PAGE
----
The exclusive development agreement will see Azul 3D use its High-Area Rapid Printing (HARP) technology to expand the adoption of 3D printing into “previously inaccessible” applications. According to Chad Mirkin, Co-founder and Chair of Azul 3D, the companies’ partnership could allow its HARP rapid manufacturing technique to fulfill its end-use potential.
“This collaboration with DuPont is very important to us,” said Mirkin. “In addition to validating the industry-enabling capabilities of HARP, it showcases our ability to use it to transform aspects of the manufacturing sector.”
HARP 3D printing technology
Azul 3D was founded in 2016 by Chad A. Mirkin, David Walker and James Hedrick, the researchers who developed the HARP 3D printing process at Northwestern University. Having initially operated in stealth mode for three years, the firm has now spun off from the university, and is attempting to commercialize the technology.
HARP was first detailed in a study within the journal of science in 2019, in which the researchers claimed that their custom-made system could achieve a record-breaking level of throughput. According to the team, their machine was capable of printing objects up to 13-feet (3962 mm) tall, making it “vastly larger than current printers,” and at speeds of half a yard (457.2 mm) an hour.
The company now markets its 3D printer as an alternative to stereolithography (SLA)-based systems that are either limited by their print speed or the size of their build volume. Mirkin led HARP’s initial product development, and believes that the technology could help to overcome long-standing limitations within the industry.
“When you can print fast and large, it can really change the way we think about manufacturing,” explained Mirkin. “With HARP, you can build anything you want without molds and without a warehouse full of parts. You can print anything you can imagine on-demand.”
Azul’s HARP technology is able to provide users with faster and larger prints due to its use of a nonstick liquid called fluorinated oil, which removes heat, and prevents adhesion to the print bed. As a result, HARP-processed parts can be produced at an accelerated pace, and don’t feature the cracking that sometimes affects larger SLA 3D printed objects.
Additional financing and Azul’s partnership
Since going public with its proprietary 3D printing process, Azul 3D has gone on to raise over $12.5 million worth of investment to put towards its development. In the firm’s second and largest round of seed funding, the investors themselves weren’t revealed, but the company did state that it expected to ship its first HARP 3D printers to beta partners in Q1 2021.
Azul 3D said at the time that its new systems would be focused on mass manufacturing rather than prototyping applications, and that they could be capable of printing several tons of polymer products each year. Although it’s not clear whether its launch schedule for the machines will be disrupted by the ongoing pandemic, the company has continued to seek new applications for its HARP systems elsewhere.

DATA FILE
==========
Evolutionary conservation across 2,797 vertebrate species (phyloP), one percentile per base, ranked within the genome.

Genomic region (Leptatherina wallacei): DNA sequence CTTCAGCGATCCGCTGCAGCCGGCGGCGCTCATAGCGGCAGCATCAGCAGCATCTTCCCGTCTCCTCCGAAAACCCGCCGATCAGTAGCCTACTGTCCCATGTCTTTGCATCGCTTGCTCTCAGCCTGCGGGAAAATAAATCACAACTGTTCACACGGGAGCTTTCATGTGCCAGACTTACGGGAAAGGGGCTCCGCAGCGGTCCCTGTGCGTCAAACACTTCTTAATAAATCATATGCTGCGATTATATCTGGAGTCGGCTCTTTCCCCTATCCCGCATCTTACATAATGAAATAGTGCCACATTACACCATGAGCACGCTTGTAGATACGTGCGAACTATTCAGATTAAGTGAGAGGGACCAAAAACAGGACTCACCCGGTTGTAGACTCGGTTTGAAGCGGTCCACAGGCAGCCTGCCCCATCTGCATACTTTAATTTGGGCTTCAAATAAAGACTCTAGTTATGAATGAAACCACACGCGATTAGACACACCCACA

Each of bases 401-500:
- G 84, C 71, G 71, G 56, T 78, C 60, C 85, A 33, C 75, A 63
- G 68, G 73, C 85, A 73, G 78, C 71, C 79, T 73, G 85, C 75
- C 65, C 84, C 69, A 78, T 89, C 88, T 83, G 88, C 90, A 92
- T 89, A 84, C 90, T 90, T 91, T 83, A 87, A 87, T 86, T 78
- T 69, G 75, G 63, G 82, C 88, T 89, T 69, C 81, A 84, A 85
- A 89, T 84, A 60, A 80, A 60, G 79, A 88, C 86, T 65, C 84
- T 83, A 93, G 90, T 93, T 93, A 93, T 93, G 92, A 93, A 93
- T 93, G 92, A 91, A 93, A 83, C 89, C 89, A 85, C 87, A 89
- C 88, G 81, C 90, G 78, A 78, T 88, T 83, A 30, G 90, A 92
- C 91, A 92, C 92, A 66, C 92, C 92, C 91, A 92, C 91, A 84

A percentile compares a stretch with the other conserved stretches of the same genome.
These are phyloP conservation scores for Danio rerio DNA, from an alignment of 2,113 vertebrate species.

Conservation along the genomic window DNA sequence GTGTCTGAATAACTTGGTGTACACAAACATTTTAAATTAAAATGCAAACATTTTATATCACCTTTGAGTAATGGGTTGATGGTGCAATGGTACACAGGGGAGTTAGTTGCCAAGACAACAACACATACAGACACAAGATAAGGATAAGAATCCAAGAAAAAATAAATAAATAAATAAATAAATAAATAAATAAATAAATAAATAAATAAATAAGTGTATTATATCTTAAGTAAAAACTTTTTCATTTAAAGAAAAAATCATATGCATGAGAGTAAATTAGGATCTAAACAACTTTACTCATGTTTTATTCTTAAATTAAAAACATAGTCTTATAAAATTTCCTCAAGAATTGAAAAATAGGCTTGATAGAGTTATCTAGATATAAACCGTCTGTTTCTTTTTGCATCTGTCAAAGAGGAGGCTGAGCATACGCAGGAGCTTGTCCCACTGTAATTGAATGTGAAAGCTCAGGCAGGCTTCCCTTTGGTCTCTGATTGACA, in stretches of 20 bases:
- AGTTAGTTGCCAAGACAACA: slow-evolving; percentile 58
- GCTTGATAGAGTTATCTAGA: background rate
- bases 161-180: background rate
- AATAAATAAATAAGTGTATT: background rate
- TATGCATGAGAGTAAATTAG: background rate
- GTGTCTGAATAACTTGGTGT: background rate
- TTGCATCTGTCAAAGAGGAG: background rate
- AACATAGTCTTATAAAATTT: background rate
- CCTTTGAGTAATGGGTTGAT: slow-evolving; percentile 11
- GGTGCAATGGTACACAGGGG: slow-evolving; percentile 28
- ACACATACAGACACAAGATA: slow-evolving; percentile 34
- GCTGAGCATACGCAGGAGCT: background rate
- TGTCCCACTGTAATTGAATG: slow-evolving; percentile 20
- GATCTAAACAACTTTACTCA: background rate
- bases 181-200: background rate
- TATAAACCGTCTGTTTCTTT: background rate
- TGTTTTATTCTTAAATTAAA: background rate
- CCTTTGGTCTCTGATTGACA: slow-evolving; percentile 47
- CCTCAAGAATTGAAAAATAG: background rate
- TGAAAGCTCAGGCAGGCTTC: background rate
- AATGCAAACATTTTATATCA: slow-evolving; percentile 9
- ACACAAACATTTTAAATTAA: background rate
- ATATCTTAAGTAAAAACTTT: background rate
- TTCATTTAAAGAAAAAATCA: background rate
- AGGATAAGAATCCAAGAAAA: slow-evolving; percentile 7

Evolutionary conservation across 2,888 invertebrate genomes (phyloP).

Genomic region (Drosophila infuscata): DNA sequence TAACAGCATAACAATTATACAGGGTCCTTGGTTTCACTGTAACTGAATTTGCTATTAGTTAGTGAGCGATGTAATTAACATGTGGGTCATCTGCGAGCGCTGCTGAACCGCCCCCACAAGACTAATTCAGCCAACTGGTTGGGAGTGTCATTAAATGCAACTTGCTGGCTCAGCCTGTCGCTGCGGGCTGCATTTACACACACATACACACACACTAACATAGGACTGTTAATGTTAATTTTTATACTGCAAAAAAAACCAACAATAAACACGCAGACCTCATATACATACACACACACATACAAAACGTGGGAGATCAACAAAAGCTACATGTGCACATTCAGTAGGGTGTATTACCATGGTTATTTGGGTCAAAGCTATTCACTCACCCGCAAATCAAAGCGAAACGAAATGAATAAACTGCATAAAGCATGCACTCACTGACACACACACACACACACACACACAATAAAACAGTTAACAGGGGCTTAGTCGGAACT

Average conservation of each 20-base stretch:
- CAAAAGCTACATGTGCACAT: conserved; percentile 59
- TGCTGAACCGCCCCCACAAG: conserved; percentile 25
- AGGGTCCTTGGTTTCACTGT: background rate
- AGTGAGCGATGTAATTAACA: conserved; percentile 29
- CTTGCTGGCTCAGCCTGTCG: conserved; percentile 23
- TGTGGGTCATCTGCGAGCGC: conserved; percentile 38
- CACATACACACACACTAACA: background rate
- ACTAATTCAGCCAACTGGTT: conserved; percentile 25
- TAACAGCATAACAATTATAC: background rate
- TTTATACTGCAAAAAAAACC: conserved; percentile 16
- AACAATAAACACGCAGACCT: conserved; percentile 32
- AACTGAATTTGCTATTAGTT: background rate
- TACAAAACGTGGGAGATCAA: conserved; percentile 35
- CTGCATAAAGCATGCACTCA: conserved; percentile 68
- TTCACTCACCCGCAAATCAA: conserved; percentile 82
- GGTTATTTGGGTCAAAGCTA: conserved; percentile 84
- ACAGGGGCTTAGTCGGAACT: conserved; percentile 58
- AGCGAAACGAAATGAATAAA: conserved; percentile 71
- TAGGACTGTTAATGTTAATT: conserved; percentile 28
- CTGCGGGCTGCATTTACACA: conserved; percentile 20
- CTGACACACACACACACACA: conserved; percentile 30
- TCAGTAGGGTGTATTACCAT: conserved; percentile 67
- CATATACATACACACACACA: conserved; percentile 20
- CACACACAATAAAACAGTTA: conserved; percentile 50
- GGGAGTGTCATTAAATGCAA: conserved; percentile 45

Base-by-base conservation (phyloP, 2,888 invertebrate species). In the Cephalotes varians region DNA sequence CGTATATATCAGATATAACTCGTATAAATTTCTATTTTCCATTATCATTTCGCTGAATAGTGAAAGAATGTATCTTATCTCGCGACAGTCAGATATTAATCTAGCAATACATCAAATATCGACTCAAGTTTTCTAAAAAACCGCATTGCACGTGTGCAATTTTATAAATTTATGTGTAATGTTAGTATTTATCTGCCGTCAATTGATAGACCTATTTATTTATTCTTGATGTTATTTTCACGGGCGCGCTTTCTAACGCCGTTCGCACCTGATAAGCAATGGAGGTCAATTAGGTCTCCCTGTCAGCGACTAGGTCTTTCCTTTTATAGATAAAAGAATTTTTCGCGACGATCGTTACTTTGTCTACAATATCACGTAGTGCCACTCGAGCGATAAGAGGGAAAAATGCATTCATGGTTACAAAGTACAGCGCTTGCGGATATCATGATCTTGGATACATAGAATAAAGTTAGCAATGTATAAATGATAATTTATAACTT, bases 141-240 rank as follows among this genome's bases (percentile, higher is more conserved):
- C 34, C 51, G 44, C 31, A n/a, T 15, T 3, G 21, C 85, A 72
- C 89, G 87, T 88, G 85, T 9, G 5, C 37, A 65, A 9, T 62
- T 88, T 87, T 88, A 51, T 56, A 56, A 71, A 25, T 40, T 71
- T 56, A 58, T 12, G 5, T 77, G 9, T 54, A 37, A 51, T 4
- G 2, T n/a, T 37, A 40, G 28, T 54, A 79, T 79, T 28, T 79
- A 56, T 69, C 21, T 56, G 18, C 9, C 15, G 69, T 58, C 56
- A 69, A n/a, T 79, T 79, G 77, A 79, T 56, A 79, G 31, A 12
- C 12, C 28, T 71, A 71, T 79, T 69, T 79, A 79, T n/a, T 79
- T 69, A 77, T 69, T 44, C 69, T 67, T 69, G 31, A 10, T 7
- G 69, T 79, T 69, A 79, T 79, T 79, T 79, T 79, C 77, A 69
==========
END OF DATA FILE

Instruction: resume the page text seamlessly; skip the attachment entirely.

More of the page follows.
Through its new partnership with DuPont, Azul 3D will now attempt to leverage the innate advantages of its proprietary process, to develop enhanced products for DuPont’s clients in the electronics and imaging sector.
“Combining DuPont’s expertise with Azul 3D’s capabilities in 3D printing will be a powerful pathway for exploring new technology innovations,” said Nick Pugliano, Business Development Director of DuPont Electronics & Imaging. “We’re looking forward to collaborating to meet emerging industry needs.”
“We’re excited to get to work with DuPont’s visionary team and to move the field forward,” added David Walker, Co-founder and CTO of Azul 3D. “This is a great example of how HARP isn’t just competing with other technologies in niche applications, we’re fundamentally expanding the adoption of additive manufacturing into exciting and previously inaccessible applications.”
Recent advances in large-format 3D printing
Azul 3D is not the first company to launch a large-format resin-based 3D printer, and machines are increasingly being designed with more sizable print volumes to cater for a wider audience.
Formlabs has recently released its 3L and announced its 3BL line of printers, which feature a build volume of 335 x 200 x 300mm, and are primarily aimed at dental and design professionals. The company recently claimed that the increased size of the 3L’s print bed would enable it to address 90 percent of the available market.
Similarly, UK-based industrial 3D printing specialist RPS launched its NEO800 3D printer in November 2018. The resin-based machine can hold 630kg of feedstock, and has a substantial build volume of 800 x 800 x 600mm.
Photocentric, on the other hand, offers its LC Magna system, a large-format LCD-based SLA 3D printer, with a print volume of 510mm x 280mm x 350mm. The company’s daylight photopolymerization process cures resin at wavelengths larger than 405 nm, making it safer to work around, and considerably cheaper than using UV energy sources.
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Featured image shows a DuPont engineer working on an electronics product. Photo via DuPont.